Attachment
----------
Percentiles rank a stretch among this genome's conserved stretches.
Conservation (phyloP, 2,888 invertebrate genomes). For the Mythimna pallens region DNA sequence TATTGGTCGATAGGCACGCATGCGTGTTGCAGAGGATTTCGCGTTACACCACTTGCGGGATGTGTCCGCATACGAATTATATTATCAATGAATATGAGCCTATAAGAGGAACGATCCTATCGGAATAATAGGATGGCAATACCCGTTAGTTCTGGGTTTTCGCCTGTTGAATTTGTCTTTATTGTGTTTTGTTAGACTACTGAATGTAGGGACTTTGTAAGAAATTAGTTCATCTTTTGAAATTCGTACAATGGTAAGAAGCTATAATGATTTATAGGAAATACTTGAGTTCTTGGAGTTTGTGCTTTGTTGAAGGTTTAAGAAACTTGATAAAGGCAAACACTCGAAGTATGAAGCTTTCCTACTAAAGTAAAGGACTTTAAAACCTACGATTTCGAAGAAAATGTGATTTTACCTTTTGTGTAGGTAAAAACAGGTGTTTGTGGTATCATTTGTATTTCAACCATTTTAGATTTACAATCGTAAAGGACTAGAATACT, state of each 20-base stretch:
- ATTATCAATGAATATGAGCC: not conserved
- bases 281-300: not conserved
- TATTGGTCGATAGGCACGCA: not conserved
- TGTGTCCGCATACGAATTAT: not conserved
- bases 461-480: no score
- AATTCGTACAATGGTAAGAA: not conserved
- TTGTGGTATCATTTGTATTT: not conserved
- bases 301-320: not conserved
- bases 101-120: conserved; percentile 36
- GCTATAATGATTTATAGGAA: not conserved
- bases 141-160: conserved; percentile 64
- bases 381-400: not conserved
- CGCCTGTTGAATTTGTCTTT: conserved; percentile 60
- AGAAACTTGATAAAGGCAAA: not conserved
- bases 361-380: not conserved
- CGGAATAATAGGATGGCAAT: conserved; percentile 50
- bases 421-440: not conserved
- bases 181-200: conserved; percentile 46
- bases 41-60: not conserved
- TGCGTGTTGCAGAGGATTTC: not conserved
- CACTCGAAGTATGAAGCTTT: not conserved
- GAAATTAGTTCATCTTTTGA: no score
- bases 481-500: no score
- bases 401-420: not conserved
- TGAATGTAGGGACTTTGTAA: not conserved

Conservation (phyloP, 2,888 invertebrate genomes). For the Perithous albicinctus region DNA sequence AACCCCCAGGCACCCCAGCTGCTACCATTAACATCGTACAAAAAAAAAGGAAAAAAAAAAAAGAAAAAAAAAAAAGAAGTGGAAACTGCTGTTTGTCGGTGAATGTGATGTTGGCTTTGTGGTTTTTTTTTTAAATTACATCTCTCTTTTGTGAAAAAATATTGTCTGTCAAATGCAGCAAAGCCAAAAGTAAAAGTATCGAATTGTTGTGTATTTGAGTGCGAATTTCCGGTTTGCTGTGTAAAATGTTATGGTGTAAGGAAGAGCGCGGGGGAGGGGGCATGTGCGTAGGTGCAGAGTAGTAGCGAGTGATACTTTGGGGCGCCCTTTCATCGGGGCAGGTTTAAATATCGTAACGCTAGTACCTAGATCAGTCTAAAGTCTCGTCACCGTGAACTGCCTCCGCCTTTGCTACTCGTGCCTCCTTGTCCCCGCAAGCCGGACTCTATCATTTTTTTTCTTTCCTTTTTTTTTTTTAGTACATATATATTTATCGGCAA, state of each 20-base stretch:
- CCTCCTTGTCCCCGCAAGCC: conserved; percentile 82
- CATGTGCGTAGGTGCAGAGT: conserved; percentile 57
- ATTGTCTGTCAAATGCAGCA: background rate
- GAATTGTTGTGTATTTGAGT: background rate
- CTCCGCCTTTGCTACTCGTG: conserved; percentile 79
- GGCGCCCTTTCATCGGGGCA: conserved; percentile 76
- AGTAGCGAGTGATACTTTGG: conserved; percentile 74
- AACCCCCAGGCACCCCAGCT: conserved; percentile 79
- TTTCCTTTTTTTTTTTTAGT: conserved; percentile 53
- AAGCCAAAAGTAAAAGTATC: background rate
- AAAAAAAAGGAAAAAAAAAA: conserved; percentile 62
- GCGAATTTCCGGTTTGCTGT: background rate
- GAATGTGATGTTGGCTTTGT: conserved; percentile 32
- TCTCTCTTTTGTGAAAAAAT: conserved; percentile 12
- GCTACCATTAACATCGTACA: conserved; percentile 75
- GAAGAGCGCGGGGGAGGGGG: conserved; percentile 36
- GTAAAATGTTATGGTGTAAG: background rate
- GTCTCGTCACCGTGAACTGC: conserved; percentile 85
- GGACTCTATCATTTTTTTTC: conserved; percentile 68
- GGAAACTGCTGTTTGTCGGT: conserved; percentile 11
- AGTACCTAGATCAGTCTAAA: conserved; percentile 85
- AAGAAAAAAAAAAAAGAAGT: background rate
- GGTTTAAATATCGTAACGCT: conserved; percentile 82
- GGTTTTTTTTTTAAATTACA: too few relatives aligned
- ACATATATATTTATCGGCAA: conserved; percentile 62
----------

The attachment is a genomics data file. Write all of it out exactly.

Percentiles rank a stretch among this genome's conserved stretches.
Conservation (phyloP, 2,888 invertebrate genomes). For the Mythimna pallens region DNA sequence TATTGGTCGATAGGCACGCATGCGTGTTGCAGAGGATTTCGCGTTACACCACTTGCGGGATGTGTCCGCATACGAATTATATTATCAATGAATATGAGCCTATAAGAGGAACGATCCTATCGGAATAATAGGATGGCAATACCCGTTAGTTCTGGGTTTTCGCCTGTTGAATTTGTCTTTATTGTGTTTTGTTAGACTACTGAATGTAGGGACTTTGTAAGAAATTAGTTCATCTTTTGAAATTCGTACAATGGTAAGAAGCTATAATGATTTATAGGAAATACTTGAGTTCTTGGAGTTTGTGCTTTGTTGAAGGTTTAAGAAACTTGATAAAGGCAAACACTCGAAGTATGAAGCTTTCCTACTAAAGTAAAGGACTTTAAAACCTACGATTTCGAAGAAAATGTGATTTTACCTTTTGTGTAGGTAAAAACAGGTGTTTGTGGTATCATTTGTATTTCAACCATTTTAGATTTACAATCGTAAAGGACTAGAATACT, state of each 20-base stretch:
- ATTATCAATGAATATGAGCC: not conserved
- bases 281-300: not conserved
- TATTGGTCGATAGGCACGCA: not conserved
- TGTGTCCGCATACGAATTAT: not conserved
- bases 461-480: no score
- AATTCGTACAATGGTAAGAA: not conserved
- TTGTGGTATCATTTGTATTT: not conserved
- bases 301-320: not conserved
- bases 101-120: conserved; percentile 36
- GCTATAATGATTTATAGGAA: not conserved
- bases 141-160: conserved; percentile 64
- bases 381-400: not conserved
- CGCCTGTTGAATTTGTCTTT: conserved; percentile 60
- AGAAACTTGATAAAGGCAAA: not conserved
- bases 361-380: not conserved
- CGGAATAATAGGATGGCAAT: conserved; percentile 50
- bases 421-440: not conserved
- bases 181-200: conserved; percentile 46
- bases 41-60: not conserved
- TGCGTGTTGCAGAGGATTTC: not conserved
- CACTCGAAGTATGAAGCTTT: not conserved
- GAAATTAGTTCATCTTTTGA: no score
- bases 481-500: no score
- bases 401-420: not conserved
- TGAATGTAGGGACTTTGTAA: not conserved

Conservation (phyloP, 2,888 invertebrate genomes). For the Perithous albicinctus region DNA sequence AACCCCCAGGCACCCCAGCTGCTACCATTAACATCGTACAAAAAAAAAGGAAAAAAAAAAAAGAAAAAAAAAAAAGAAGTGGAAACTGCTGTTTGTCGGTGAATGTGATGTTGGCTTTGTGGTTTTTTTTTTAAATTACATCTCTCTTTTGTGAAAAAATATTGTCTGTCAAATGCAGCAAAGCCAAAAGTAAAAGTATCGAATTGTTGTGTATTTGAGTGCGAATTTCCGGTTTGCTGTGTAAAATGTTATGGTGTAAGGAAGAGCGCGGGGGAGGGGGCATGTGCGTAGGTGCAGAGTAGTAGCGAGTGATACTTTGGGGCGCCCTTTCATCGGGGCAGGTTTAAATATCGTAACGCTAGTACCTAGATCAGTCTAAAGTCTCGTCACCGTGAACTGCCTCCGCCTTTGCTACTCGTGCCTCCTTGTCCCCGCAAGCCGGACTCTATCATTTTTTTTCTTTCCTTTTTTTTTTTTAGTACATATATATTTATCGGCAA, state of each 20-base stretch:
- CCTCCTTGTCCCCGCAAGCC: conserved; percentile 82
- CATGTGCGTAGGTGCAGAGT: conserved; percentile 57
- ATTGTCTGTCAAATGCAGCA: background rate
- GAATTGTTGTGTATTTGAGT: background rate
- CTCCGCCTTTGCTACTCGTG: conserved; percentile 79
- GGCGCCCTTTCATCGGGGCA: conserved; percentile 76
- AGTAGCGAGTGATACTTTGG: conserved; percentile 74
- AACCCCCAGGCACCCCAGCT: conserved; percentile 79
- TTTCCTTTTTTTTTTTTAGT: conserved; percentile 53
- AAGCCAAAAGTAAAAGTATC: background rate
- AAAAAAAAGGAAAAAAAAAA: conserved; percentile 62
- GCGAATTTCCGGTTTGCTGT: background rate
- GAATGTGATGTTGGCTTTGT: conserved; percentile 32
- TCTCTCTTTTGTGAAAAAAT: conserved; percentile 12
- GCTACCATTAACATCGTACA: conserved; percentile 75
- GAAGAGCGCGGGGGAGGGGG: conserved; percentile 36
- GTAAAATGTTATGGTGTAAG: background rate
- GTCTCGTCACCGTGAACTGC: conserved; percentile 85
- GGACTCTATCATTTTTTTTC: conserved; percentile 68
- GGAAACTGCTGTTTGTCGGT: conserved; percentile 11
- AGTACCTAGATCAGTCTAAA: conserved; percentile 85
- AAGAAAAAAAAAAAAGAAGT: background rate
- GGTTTAAATATCGTAACGCT: conserved; percentile 82
- GGTTTTTTTTTTAAATTACA: too few relatives aligned
- ACATATATATTTATCGGCAA: conserved; percentile 62